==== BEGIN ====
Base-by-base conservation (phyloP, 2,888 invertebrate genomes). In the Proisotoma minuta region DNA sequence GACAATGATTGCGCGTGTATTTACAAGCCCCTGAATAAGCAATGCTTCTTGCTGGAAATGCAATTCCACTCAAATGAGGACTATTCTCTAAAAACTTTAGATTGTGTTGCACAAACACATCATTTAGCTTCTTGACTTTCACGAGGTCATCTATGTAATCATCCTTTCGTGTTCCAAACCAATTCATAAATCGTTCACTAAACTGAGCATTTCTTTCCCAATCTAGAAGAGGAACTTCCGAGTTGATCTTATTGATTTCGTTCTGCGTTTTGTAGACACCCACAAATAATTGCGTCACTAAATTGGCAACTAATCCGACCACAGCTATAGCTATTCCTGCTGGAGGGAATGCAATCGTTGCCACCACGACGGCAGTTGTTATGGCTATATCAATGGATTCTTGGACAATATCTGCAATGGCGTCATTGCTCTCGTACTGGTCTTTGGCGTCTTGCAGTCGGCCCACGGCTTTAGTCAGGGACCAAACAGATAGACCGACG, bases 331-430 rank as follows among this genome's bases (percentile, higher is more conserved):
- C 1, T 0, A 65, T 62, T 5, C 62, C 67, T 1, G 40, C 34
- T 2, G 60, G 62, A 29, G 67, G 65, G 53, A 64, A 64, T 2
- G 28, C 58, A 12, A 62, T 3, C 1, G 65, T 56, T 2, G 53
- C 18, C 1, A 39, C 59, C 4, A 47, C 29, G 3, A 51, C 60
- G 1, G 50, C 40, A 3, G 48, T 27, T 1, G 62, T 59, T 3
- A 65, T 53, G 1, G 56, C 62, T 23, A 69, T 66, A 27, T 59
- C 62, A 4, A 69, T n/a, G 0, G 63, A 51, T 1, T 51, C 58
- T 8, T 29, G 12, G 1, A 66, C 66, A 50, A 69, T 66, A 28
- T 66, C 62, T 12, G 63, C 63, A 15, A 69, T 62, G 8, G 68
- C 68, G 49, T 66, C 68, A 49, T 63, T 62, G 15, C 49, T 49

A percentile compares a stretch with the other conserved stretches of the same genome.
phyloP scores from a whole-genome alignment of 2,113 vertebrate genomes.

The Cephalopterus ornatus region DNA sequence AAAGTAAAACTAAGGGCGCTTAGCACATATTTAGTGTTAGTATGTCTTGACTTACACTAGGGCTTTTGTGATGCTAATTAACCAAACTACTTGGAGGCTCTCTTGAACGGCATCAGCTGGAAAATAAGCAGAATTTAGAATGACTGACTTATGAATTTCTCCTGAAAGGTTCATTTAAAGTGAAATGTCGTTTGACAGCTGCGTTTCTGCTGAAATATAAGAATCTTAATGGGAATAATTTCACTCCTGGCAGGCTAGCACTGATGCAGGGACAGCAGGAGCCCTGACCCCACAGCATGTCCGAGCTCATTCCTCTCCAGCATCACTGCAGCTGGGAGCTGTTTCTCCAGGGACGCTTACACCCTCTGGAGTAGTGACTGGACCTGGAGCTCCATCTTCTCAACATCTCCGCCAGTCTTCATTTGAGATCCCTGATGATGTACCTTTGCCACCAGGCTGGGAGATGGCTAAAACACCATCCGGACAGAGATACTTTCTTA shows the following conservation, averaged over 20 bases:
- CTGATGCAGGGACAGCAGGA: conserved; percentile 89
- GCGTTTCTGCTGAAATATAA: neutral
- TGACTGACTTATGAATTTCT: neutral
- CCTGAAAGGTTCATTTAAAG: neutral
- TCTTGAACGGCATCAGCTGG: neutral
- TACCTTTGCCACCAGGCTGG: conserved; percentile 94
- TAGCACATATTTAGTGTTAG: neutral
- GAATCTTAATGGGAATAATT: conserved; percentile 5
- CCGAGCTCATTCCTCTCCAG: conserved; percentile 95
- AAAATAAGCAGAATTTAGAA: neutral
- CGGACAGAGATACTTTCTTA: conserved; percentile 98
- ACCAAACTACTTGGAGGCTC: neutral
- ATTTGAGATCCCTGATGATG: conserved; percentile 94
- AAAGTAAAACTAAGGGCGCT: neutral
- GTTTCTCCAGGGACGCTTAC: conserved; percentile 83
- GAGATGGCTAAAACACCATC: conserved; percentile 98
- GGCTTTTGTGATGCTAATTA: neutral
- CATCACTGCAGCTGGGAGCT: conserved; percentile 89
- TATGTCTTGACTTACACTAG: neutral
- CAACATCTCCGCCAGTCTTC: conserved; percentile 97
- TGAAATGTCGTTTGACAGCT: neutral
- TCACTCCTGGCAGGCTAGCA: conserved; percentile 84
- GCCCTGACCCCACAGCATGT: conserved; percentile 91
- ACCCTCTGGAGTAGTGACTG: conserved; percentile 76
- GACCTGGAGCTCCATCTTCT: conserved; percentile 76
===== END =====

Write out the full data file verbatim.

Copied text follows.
Base-by-base conservation (phyloP, 2,888 invertebrate genomes). In the Proisotoma minuta region DNA sequence GACAATGATTGCGCGTGTATTTACAAGCCCCTGAATAAGCAATGCTTCTTGCTGGAAATGCAATTCCACTCAAATGAGGACTATTCTCTAAAAACTTTAGATTGTGTTGCACAAACACATCATTTAGCTTCTTGACTTTCACGAGGTCATCTATGTAATCATCCTTTCGTGTTCCAAACCAATTCATAAATCGTTCACTAAACTGAGCATTTCTTTCCCAATCTAGAAGAGGAACTTCCGAGTTGATCTTATTGATTTCGTTCTGCGTTTTGTAGACACCCACAAATAATTGCGTCACTAAATTGGCAACTAATCCGACCACAGCTATAGCTATTCCTGCTGGAGGGAATGCAATCGTTGCCACCACGACGGCAGTTGTTATGGCTATATCAATGGATTCTTGGACAATATCTGCAATGGCGTCATTGCTCTCGTACTGGTCTTTGGCGTCTTGCAGTCGGCCCACGGCTTTAGTCAGGGACCAAACAGATAGACCGACG, bases 331-430 rank as follows among this genome's bases (percentile, higher is more conserved):
- C 1, T 0, A 65, T 62, T 5, C 62, C 67, T 1, G 40, C 34
- T 2, G 60, G 62, A 29, G 67, G 65, G 53, A 64, A 64, T 2
- G 28, C 58, A 12, A 62, T 3, C 1, G 65, T 56, T 2, G 53
- C 18, C 1, A 39, C 59, C 4, A 47, C 29, G 3, A 51, C 60
- G 1, G 50, C 40, A 3, G 48, T 27, T 1, G 62, T 59, T 3
- A 65, T 53, G 1, G 56, C 62, T 23, A 69, T 66, A 27, T 59
- C 62, A 4, A 69, T n/a, G 0, G 63, A 51, T 1, T 51, C 58
- T 8, T 29, G 12, G 1, A 66, C 66, A 50, A 69, T 66, A 28
- T 66, C 62, T 12, G 63, C 63, A 15, A 69, T 62, G 8, G 68
- C 68, G 49, T 66, C 68, A 49, T 63, T 62, G 15, C 49, T 49

A percentile compares a stretch with the other conserved stretches of the same genome.
phyloP scores from a whole-genome alignment of 2,113 vertebrate genomes.

The Cephalopterus ornatus region DNA sequence AAAGTAAAACTAAGGGCGCTTAGCACATATTTAGTGTTAGTATGTCTTGACTTACACTAGGGCTTTTGTGATGCTAATTAACCAAACTACTTGGAGGCTCTCTTGAACGGCATCAGCTGGAAAATAAGCAGAATTTAGAATGACTGACTTATGAATTTCTCCTGAAAGGTTCATTTAAAGTGAAATGTCGTTTGACAGCTGCGTTTCTGCTGAAATATAAGAATCTTAATGGGAATAATTTCACTCCTGGCAGGCTAGCACTGATGCAGGGACAGCAGGAGCCCTGACCCCACAGCATGTCCGAGCTCATTCCTCTCCAGCATCACTGCAGCTGGGAGCTGTTTCTCCAGGGACGCTTACACCCTCTGGAGTAGTGACTGGACCTGGAGCTCCATCTTCTCAACATCTCCGCCAGTCTTCATTTGAGATCCCTGATGATGTACCTTTGCCACCAGGCTGGGAGATGGCTAAAACACCATCCGGACAGAGATACTTTCTTA shows the following conservation, averaged over 20 bases:
- CTGATGCAGGGACAGCAGGA: conserved; percentile 89
- GCGTTTCTGCTGAAATATAA: neutral
- TGACTGACTTATGAATTTCT: neutral
- CCTGAAAGGTTCATTTAAAG: neutral
- TCTTGAACGGCATCAGCTGG: neutral
- TACCTTTGCCACCAGGCTGG: conserved; percentile 94
- TAGCACATATTTAGTGTTAG: neutral
- GAATCTTAATGGGAATAATT: conserved; percentile 5
- CCGAGCTCATTCCTCTCCAG: conserved; percentile 95
- AAAATAAGCAGAATTTAGAA: neutral
- CGGACAGAGATACTTTCTTA: conserved; percentile 98
- ACCAAACTACTTGGAGGCTC: neutral
- ATTTGAGATCCCTGATGATG: conserved; percentile 94
- AAAGTAAAACTAAGGGCGCT: neutral
- GTTTCTCCAGGGACGCTTAC: conserved; percentile 83
- GAGATGGCTAAAACACCATC: conserved; percentile 98
- GGCTTTTGTGATGCTAATTA: neutral
- CATCACTGCAGCTGGGAGCT: conserved; percentile 89
- TATGTCTTGACTTACACTAG: neutral
- CAACATCTCCGCCAGTCTTC: conserved; percentile 97
- TGAAATGTCGTTTGACAGCT: neutral
- TCACTCCTGGCAGGCTAGCA: conserved; percentile 84
- GCCCTGACCCCACAGCATGT: conserved; percentile 91
- ACCCTCTGGAGTAGTGACTG: conserved; percentile 76
- GACCTGGAGCTCCATCTTCT: conserved; percentile 76